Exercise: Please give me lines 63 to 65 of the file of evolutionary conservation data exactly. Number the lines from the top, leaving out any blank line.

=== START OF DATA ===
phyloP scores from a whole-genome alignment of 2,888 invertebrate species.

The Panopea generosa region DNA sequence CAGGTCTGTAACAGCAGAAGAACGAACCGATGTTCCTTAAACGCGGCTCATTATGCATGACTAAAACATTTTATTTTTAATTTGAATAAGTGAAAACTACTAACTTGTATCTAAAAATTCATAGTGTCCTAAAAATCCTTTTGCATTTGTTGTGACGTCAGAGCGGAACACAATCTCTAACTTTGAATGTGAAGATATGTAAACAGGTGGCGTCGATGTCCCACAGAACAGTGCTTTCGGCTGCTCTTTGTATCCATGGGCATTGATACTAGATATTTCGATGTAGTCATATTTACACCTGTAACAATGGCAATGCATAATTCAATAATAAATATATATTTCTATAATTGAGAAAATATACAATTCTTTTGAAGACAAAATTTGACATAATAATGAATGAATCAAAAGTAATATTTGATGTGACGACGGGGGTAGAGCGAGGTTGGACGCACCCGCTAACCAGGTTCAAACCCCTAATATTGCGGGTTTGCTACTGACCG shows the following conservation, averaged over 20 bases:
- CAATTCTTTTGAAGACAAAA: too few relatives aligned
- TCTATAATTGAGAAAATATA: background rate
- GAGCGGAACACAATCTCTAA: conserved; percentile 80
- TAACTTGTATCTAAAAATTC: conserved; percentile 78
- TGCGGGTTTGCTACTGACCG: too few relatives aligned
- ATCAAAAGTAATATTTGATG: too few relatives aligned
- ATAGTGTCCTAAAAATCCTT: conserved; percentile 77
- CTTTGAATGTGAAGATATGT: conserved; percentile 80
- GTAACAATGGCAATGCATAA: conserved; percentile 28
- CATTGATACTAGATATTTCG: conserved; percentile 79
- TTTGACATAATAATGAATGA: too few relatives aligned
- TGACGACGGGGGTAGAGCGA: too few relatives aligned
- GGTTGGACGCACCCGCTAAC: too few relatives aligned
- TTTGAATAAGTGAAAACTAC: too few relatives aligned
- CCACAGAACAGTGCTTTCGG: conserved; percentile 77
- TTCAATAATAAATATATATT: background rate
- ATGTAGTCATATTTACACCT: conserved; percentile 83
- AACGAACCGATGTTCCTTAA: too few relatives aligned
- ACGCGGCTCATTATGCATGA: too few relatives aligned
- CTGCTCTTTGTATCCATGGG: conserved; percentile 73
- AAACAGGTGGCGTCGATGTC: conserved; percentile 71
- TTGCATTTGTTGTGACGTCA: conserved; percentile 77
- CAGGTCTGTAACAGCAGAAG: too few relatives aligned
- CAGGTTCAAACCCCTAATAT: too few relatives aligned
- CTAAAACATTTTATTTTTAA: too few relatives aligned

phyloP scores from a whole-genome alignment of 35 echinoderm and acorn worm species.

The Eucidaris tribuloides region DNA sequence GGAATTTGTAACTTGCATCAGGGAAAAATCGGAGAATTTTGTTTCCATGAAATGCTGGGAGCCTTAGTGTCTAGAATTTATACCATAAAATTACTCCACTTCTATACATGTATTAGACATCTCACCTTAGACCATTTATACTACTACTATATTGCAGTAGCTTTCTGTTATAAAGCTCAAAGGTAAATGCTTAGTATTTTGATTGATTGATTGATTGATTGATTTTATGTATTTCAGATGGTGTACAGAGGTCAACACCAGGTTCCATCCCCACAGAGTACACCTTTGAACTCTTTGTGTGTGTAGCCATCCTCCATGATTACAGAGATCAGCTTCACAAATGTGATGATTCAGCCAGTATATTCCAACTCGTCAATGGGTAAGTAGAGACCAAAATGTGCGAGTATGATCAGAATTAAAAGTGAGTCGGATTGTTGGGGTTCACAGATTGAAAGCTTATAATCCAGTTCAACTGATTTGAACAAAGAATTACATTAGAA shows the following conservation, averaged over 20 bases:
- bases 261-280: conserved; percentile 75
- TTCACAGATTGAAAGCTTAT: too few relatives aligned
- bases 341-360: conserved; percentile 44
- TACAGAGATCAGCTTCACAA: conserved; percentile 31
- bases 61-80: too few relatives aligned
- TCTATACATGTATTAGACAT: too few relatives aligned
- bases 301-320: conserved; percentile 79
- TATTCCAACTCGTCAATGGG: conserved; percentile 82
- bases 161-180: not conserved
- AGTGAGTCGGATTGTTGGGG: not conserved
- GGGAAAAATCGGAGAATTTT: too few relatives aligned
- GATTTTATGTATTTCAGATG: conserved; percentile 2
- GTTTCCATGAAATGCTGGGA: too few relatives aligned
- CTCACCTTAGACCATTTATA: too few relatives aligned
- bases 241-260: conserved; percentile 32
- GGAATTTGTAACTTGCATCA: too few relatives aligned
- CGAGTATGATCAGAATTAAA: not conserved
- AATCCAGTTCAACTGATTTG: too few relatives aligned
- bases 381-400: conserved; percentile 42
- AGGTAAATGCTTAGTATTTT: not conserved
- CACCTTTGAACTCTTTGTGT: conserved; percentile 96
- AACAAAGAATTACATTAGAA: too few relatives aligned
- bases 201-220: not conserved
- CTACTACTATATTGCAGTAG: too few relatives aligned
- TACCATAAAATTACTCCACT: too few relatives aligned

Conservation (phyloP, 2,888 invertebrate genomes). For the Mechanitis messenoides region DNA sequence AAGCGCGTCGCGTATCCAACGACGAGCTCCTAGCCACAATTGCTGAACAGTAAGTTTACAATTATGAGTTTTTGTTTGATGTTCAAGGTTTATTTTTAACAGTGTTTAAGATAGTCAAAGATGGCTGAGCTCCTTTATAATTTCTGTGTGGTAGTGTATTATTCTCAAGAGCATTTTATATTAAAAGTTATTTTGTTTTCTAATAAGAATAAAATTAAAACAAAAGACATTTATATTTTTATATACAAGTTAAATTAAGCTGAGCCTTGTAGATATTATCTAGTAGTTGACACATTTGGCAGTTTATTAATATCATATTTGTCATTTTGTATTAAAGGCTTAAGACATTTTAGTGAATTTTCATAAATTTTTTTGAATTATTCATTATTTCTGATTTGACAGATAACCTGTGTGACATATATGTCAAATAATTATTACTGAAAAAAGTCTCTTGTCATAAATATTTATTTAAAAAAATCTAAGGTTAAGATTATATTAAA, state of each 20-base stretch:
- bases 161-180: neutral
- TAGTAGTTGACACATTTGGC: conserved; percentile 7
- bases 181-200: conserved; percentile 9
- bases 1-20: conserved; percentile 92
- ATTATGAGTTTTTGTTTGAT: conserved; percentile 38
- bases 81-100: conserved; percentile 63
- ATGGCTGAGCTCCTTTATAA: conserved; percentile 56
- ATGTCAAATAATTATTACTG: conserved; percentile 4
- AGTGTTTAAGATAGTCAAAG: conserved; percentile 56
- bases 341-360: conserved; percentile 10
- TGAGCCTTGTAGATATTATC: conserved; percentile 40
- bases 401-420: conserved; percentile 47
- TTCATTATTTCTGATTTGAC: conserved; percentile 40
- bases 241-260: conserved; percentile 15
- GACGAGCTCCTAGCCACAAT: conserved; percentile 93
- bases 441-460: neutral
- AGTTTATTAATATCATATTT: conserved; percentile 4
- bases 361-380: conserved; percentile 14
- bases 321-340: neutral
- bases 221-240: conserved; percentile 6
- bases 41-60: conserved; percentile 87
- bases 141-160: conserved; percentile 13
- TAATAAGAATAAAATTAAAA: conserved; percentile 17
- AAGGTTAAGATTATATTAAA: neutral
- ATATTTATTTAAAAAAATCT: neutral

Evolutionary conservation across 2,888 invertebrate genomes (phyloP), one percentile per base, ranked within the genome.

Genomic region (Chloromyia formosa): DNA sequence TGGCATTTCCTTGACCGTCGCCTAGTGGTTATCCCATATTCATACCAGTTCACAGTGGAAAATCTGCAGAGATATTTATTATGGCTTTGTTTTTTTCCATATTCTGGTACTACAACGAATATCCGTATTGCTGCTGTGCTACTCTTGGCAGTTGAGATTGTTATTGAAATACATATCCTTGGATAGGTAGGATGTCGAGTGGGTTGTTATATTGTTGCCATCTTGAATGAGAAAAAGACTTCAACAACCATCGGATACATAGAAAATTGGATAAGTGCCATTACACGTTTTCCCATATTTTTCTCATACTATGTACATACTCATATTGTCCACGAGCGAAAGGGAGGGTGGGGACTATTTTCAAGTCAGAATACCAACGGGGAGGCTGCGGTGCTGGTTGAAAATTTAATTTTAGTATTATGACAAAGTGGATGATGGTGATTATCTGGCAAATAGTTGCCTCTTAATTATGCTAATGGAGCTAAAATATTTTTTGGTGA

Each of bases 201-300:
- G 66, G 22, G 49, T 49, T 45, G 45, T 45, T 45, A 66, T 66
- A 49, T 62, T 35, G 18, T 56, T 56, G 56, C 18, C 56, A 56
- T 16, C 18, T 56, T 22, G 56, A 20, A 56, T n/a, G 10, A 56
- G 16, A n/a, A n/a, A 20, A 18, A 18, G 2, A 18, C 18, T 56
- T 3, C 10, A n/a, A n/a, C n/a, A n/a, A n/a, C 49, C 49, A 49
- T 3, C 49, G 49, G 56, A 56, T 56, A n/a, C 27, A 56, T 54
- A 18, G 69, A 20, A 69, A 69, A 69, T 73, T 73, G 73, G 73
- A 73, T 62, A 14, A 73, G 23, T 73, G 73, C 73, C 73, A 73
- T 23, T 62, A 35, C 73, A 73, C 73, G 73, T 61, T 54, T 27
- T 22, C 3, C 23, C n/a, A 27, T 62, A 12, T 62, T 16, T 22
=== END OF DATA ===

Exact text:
- ATGTCAAATAATTATTACTG: conserved; percentile 4
- AGTGTTTAAGATAGTCAAAG: conserved; percentile 56
- bases 341-360: conserved; percentile 10